The interplay between science fiction and reality is a constant one. Fiction pushes the boundaries of possibility. It opens the minds of many thinkers who go on to turn some fraction of that dream into reality, through science, policy, or activism. But science also inspires the writer to take a glimpse of the future and flesh it out into a full-blown virtual reality.
Adrian Hon’s New History of the Future in 100 Objects plays back and forth constantly along that line between fantasy and reality. The book is exactly as the title describes. 100, sometimes interconnected vignettes of the future, centred around particular objects, memes or movements. Written from the perspective of a museum curator in 2082, it never stretches the bounds of scientific or societal change beyond the plausible. Though in some ways that makes it all the more terrifying.
Projecting our trajectory
The book was originally published in 2013, but this new edition from MIT Press brings it bang up to date, with 20 new or heavily-updated objects and edits to connect the stories to our current times.
Unlike a science fiction novel, the stories in this book are not pegged to a single period. Rather they have been gathered by the fictional future curator from our next sixty years. This starts in the current period – brave for any futurist – and unfolds in time order towards the curator’s present day.
The topics addressed are broad: food and faith, earth and space, love and crime. But all are anchored in an understanding of both humanity and technology that gives them that scary believability.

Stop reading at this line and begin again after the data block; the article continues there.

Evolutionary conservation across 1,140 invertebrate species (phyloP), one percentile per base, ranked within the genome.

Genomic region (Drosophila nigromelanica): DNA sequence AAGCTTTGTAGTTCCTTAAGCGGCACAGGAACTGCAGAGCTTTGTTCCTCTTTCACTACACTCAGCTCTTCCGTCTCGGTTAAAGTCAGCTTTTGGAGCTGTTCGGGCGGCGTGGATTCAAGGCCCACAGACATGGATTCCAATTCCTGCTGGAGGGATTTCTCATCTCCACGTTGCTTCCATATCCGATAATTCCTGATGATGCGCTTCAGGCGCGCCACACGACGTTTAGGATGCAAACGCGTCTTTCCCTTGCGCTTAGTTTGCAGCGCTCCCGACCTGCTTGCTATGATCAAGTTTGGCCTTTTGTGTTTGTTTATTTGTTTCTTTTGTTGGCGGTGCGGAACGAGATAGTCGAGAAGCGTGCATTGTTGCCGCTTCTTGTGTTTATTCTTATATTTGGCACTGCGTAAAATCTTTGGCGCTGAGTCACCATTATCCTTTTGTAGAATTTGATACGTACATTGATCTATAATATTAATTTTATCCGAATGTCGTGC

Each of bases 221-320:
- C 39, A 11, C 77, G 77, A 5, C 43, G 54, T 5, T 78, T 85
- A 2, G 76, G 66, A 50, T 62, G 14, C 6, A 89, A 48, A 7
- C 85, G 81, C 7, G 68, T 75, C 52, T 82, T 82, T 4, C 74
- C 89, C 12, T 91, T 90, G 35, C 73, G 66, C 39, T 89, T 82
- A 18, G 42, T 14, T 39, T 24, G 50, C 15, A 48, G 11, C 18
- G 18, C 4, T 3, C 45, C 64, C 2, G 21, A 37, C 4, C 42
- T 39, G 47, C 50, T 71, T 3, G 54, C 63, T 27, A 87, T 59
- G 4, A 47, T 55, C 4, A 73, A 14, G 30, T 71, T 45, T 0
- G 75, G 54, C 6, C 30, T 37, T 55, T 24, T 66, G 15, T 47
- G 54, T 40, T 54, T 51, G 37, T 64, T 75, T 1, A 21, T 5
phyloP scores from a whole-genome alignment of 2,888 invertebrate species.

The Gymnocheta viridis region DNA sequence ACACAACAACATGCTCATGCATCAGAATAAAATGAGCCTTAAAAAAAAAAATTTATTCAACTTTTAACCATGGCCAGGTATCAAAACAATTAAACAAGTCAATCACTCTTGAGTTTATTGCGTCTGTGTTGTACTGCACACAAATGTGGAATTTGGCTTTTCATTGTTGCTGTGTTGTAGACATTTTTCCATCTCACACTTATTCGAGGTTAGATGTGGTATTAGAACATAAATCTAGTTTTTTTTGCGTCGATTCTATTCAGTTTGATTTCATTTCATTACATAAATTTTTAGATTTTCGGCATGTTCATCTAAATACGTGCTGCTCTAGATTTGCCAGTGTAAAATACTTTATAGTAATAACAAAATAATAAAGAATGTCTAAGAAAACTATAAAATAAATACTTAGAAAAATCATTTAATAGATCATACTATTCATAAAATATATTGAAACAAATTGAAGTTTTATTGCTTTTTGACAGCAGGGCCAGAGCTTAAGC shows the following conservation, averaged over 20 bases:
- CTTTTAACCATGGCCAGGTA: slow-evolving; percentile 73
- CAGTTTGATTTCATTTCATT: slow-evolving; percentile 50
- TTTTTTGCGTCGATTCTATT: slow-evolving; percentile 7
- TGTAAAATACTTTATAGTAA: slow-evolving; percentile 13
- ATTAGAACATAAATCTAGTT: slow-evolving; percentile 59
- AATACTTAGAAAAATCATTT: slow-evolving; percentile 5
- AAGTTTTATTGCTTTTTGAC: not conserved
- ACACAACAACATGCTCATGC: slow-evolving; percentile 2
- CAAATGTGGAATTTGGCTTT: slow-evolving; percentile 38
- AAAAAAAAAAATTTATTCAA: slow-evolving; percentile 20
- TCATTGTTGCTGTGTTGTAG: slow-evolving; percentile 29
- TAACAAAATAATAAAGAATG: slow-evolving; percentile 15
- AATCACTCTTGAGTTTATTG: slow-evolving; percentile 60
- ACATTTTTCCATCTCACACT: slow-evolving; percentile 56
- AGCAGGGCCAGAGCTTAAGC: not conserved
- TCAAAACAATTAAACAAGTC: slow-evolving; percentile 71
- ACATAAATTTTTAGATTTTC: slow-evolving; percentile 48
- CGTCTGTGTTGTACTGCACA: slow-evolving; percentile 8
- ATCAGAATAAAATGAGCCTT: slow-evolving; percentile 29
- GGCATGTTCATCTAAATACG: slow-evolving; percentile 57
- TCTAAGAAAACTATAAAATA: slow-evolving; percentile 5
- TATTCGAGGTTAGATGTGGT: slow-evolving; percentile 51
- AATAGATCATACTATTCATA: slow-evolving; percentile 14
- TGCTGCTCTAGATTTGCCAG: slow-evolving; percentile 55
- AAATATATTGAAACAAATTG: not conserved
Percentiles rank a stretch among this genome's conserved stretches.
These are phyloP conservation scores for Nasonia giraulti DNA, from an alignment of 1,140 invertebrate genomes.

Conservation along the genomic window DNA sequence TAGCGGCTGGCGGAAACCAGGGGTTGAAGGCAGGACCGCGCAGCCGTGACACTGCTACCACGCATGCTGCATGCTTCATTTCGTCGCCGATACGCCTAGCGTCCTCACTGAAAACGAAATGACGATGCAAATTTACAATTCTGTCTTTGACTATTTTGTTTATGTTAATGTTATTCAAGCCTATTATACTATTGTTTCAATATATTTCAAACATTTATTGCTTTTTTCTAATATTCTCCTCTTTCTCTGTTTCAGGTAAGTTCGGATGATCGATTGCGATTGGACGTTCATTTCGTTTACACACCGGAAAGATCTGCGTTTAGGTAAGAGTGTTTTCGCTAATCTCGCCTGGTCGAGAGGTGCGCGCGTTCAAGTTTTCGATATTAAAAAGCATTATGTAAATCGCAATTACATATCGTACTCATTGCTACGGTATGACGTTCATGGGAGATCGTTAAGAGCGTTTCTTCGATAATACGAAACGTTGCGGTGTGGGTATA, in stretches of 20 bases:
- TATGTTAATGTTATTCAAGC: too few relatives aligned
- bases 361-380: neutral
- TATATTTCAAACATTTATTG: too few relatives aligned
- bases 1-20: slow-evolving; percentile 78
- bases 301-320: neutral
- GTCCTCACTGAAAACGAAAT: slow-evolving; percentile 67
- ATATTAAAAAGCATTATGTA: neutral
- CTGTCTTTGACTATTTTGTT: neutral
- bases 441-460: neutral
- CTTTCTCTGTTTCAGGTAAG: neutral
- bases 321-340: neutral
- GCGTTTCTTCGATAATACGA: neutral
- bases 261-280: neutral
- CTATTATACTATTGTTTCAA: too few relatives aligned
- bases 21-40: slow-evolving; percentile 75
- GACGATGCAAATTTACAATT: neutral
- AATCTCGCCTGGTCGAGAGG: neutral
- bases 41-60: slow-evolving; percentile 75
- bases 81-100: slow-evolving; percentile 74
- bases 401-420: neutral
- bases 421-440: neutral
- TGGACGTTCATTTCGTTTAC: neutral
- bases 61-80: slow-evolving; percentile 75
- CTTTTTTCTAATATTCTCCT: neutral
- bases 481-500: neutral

The stories are anchored too, in the prevailing technologist obsessions of our times. Transhumanism, universal basic income, and planetary terraforming feature strongly. It is presented as ultimately optimistic but not everyone would have a positive interpretation of such ideas. There are strong feminist critiques of the ‘brain in a jar’ basis of much transhumanism. UBI can be argued to be extended life support for consumerist culture. And many would argue our right to begin transforming the solar system having wrecked our corner of it.
But as I frequently have to explain, the role of a futurist is not necessarily to describe the world we want to see, but the world that we do see. This book is an exploration of our current trajectory, more than an attempt to define an alternative.
Sketching the boundaries
As someone who spends their professional life engaged with futuristic ideas, both in fiction and in fact, many of the ideas described here are familiar. But most will find this a book packed with novelty. As a vehicle for expanding your thinking, pulling off the blinkers and opening your mind to the possible, it has incredible power. It should be required reading for anyone struggling to imagine a social, technological, and political landscape beyond these times. And for anyone who wants to understand the potential consequences of our current path.